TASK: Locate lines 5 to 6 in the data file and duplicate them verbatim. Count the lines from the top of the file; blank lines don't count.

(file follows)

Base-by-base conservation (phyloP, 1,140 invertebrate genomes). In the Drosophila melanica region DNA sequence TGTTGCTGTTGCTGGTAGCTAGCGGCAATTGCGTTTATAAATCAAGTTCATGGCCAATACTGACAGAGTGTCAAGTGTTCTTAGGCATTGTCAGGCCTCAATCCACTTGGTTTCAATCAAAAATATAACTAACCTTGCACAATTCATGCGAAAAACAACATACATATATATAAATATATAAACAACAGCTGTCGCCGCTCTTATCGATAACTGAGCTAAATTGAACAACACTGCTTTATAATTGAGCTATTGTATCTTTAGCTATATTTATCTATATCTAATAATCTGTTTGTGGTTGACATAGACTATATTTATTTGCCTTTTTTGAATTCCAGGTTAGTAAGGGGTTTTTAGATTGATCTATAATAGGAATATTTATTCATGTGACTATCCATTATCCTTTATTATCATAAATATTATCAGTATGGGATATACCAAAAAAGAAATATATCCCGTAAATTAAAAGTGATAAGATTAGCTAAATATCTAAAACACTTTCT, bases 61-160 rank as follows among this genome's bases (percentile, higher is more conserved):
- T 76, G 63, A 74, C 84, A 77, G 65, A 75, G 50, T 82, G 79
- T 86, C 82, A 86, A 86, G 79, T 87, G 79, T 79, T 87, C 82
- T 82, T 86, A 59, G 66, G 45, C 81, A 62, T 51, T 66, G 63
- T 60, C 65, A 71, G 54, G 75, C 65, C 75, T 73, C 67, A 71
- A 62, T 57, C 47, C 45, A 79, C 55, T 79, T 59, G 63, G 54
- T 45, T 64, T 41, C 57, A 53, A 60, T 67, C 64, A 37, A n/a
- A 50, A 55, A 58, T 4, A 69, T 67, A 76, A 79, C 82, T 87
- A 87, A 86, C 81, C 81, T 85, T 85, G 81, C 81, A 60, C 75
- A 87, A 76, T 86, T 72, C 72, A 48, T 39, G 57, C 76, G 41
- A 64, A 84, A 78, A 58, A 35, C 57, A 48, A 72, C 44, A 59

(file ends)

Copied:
- T 60, C 65, A 71, G 54, G 75, C 65, C 75, T 73, C 67, A 71
- A 62, T 57, C 47, C 45, A 79, C 55, T 79, T 59, G 63, G 54